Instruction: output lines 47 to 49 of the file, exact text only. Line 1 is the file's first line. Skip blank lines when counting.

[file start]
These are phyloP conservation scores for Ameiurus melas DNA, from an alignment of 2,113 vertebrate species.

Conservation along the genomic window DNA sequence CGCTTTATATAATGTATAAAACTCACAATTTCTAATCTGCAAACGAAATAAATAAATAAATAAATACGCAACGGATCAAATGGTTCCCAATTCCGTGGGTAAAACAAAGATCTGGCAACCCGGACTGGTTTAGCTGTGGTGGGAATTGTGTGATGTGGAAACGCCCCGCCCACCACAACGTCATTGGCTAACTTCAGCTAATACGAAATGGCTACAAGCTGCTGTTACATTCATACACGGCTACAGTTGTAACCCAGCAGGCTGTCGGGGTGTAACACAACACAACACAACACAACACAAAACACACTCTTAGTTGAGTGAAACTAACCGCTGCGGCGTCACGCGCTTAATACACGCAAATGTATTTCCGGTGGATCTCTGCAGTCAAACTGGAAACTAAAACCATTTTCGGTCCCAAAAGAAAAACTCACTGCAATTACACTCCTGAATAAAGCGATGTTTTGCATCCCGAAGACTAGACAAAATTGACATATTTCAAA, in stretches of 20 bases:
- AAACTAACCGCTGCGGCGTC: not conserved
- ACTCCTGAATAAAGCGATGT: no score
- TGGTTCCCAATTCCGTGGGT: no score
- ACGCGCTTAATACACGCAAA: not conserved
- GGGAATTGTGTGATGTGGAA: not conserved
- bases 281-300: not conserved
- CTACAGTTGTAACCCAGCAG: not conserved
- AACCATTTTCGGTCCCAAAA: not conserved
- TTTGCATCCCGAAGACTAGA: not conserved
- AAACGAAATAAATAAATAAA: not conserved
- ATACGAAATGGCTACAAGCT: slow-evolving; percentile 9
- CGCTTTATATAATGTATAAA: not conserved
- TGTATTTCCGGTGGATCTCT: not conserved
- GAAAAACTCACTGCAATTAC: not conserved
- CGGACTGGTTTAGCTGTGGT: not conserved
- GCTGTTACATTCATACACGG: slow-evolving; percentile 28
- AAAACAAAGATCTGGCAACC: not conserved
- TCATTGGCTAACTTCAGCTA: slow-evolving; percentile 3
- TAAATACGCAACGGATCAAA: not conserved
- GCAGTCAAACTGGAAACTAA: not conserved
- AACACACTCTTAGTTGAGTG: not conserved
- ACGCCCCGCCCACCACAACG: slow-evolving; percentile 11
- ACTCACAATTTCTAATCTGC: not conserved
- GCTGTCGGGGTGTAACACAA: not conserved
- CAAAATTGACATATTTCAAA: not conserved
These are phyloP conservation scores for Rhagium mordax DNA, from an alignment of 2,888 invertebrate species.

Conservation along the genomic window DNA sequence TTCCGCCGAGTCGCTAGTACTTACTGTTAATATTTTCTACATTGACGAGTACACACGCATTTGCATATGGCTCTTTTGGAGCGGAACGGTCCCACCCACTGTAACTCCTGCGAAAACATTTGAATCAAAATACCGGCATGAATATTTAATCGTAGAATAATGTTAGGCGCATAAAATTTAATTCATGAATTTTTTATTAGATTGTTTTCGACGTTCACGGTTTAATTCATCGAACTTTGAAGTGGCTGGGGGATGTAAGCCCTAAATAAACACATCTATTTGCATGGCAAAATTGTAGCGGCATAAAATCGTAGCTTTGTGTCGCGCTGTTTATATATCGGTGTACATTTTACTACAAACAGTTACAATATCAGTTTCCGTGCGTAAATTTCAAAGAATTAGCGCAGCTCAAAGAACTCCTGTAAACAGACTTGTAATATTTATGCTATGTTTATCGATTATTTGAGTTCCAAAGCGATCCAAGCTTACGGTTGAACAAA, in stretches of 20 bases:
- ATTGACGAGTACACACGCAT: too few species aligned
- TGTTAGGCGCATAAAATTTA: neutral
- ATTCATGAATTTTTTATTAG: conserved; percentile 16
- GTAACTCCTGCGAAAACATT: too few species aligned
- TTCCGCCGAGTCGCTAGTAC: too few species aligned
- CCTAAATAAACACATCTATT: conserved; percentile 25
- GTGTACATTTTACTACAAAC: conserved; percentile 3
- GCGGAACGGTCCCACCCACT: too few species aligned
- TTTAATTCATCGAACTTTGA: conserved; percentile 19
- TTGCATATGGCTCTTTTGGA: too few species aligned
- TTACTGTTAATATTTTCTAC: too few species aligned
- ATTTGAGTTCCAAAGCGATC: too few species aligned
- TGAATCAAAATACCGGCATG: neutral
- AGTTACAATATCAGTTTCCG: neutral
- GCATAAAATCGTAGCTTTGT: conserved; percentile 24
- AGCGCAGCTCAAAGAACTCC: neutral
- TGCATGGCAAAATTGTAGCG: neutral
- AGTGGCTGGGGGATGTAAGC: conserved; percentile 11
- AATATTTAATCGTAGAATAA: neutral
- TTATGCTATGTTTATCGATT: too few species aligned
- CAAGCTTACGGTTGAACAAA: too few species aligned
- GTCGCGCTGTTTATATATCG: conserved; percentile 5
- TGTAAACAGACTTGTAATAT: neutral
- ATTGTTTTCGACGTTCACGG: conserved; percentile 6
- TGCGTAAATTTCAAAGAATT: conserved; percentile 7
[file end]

- AGTGGCTGGGGGATGTAAGC: conserved; percentile 11
- AATATTTAATCGTAGAATAA: neutral
- TTATGCTATGTTTATCGATT: too few species aligned